Fort Augustus, although small, has a lot going on! This is perhaps due to its geography. It is situated on the shore at the extreme southwestern end of Loch Ness. With a population between six and seven hundred, the village is compact, beautiful and sometimes bustling with activity. This is especially so with tourists during the high summer period! However, it’s never congested.
Boats travel north and south along the Caledonian Canal. This cuts through the centre of the village as does the road from Fort William to Inverness via a swing bridge. A lovely tourist (and local) pastime is to sit outside a Fort Augustus bar or restaurant with a drink or meal. Spend a lazy hour or two watching the boats of all shapes and sizes passing through the series of locks on the canal.
Fort Augustus village takes its name from a fort built after the defeat of the 1715 Jacobite uprising. Today, almost nothing remains of the original structure. However some parts were incorporated into the Benedictine Abbey, which dates back to 1876. Today Fort Augustus Abbey is no longer an abbey but converted into luxury apartments.
The Caledonian Canal effectively cuts the village in two. To the north, the canal joins Loch Ness. An impressive flight of locks cleverly assist the water traffic from one vertical level to another.
It was designed by the famous civil engineer Thomas Telford and opened in 1822. The lock system is part of the 60-mile Caledonian Canal that links Inverness to Fort William. The canal was originally built to provide a shortcut for merchant skippers between the east and west coasts of Scotland. They welcomed the chance to reduce their journey times. It also meant they could avoid unwelcome approaches from French pirates on the open sea! Today, the canal is still in use – and Fort Augustus is an ideal spot to watch the yachts and cruisers drift by.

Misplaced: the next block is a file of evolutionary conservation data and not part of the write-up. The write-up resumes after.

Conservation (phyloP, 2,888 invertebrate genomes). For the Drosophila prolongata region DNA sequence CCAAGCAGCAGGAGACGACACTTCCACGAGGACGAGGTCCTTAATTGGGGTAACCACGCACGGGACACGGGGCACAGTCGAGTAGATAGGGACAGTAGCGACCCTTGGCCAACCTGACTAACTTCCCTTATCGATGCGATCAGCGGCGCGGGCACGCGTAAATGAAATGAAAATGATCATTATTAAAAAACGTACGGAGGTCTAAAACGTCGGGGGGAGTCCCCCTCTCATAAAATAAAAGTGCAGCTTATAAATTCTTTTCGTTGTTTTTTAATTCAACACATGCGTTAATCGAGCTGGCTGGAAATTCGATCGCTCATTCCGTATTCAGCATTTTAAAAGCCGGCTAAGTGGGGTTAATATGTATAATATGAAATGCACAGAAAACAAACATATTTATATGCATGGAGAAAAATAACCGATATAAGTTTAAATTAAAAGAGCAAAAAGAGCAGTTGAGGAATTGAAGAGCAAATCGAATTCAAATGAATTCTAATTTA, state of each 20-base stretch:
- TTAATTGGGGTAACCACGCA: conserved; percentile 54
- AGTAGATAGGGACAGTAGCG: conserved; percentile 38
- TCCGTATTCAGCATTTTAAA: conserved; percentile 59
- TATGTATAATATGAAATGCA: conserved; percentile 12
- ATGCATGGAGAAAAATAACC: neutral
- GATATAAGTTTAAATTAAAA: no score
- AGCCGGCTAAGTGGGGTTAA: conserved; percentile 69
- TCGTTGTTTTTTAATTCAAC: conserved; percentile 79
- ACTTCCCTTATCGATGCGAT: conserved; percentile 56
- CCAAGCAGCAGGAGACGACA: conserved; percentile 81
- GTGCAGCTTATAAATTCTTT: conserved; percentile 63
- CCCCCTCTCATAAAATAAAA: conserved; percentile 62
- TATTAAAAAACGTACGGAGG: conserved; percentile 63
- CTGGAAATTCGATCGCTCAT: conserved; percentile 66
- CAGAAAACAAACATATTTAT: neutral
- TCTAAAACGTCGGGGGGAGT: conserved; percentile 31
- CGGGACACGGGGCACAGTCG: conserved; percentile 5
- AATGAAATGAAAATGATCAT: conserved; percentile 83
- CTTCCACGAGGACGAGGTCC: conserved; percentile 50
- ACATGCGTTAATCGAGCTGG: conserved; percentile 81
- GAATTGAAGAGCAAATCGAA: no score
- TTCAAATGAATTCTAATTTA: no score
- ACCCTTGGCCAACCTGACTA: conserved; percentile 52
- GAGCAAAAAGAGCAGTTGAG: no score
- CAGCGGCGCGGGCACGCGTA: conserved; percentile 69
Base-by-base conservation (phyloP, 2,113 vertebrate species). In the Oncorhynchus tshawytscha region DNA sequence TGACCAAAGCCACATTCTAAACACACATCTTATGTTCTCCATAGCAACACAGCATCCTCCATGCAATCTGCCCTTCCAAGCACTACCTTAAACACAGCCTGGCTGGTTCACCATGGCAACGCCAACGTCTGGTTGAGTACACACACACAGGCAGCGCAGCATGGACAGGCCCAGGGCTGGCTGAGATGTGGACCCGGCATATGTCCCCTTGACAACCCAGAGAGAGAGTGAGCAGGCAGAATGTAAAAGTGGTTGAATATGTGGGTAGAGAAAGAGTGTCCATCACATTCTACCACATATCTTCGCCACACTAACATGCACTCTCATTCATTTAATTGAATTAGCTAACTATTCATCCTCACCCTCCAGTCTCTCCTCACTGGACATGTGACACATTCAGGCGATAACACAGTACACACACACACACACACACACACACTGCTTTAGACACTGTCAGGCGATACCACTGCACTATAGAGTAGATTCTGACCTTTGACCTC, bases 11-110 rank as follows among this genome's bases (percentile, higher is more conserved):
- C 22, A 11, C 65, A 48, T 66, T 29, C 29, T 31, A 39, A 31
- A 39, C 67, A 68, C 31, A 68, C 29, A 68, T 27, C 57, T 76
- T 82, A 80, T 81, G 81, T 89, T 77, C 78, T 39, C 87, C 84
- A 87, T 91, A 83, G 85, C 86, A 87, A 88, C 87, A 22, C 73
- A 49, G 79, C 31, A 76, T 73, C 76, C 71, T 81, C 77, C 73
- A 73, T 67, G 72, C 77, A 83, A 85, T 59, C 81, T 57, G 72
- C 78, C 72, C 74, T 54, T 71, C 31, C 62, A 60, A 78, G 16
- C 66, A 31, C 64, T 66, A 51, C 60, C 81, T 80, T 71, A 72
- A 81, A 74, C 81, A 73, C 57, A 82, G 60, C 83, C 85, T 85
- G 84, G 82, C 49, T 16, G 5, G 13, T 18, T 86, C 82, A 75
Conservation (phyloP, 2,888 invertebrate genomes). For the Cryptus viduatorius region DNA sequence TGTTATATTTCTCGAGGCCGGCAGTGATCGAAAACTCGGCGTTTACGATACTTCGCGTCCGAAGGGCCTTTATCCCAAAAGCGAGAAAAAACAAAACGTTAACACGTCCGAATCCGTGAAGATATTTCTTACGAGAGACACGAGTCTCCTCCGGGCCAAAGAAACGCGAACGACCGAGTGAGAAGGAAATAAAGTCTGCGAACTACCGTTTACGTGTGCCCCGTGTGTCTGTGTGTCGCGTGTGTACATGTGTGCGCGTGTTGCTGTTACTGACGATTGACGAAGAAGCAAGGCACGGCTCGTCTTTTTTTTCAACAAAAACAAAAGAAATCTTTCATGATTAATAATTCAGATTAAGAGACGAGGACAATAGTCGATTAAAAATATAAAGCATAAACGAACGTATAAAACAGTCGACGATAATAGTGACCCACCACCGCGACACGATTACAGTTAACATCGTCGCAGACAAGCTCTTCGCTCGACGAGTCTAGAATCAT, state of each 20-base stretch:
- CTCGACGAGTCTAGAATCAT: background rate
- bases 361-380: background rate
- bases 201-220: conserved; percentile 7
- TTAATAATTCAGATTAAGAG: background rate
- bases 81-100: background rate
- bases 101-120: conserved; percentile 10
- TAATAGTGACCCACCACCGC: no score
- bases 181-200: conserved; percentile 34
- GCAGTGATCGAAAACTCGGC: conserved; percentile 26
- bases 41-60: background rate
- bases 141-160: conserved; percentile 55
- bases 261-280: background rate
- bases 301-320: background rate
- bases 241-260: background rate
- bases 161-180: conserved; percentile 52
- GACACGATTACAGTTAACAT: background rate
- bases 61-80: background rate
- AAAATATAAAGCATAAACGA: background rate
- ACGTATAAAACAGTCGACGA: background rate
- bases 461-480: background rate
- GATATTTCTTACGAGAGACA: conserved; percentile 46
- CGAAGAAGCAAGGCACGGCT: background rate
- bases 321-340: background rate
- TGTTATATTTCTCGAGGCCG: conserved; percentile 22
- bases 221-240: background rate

In 2002, the Great Glen Way was born. More recently the Great Glen Canoe Trail was opened. It’s a 73-mile route connecting Fort William to Inverness. Fort Augustus is always a popular resting point for weary walkers and cyclists. Relax and enjoy the view.
The village itself offers a super selection of visitor attractions. The Caledonian Canal Heritage Centre is well worth your time. The Clansman Centre allows you to experience a slice of Highland life as it was 500 years ago. A trip to the Rare Breeds Croft just outside the village will give you a chance to see some unusual farm animals and birds.
While you’re in the area, a visit to the pretty village of Invermoriston and lovely Glenmoriston is always worthwhile. Steeped in Jacobite history, Invermoriston, with its white harled cottages, is a popular resting place for walkers tackling the Great Glen Way.
Moriston is Gaelic for ‘river of the waterfalls’. The dramatic Moriston Falls are spectacular in spate. Try and view them from the Old Bridge. It was built by Thomas Telford in 1813 during the construction of the Caledonian Canal. Look out too for St Columba’s Well and the spectacular gorge at the entrance to the Glenmoriston Road to the Isles.
Fort Augustus and surrounding areas are perfect for relaxing and enjoying the fresh Highland air. Enjoy the scenic beauty of these places, and don’t forget to let us know your favourite!Popular Visitor Attractions
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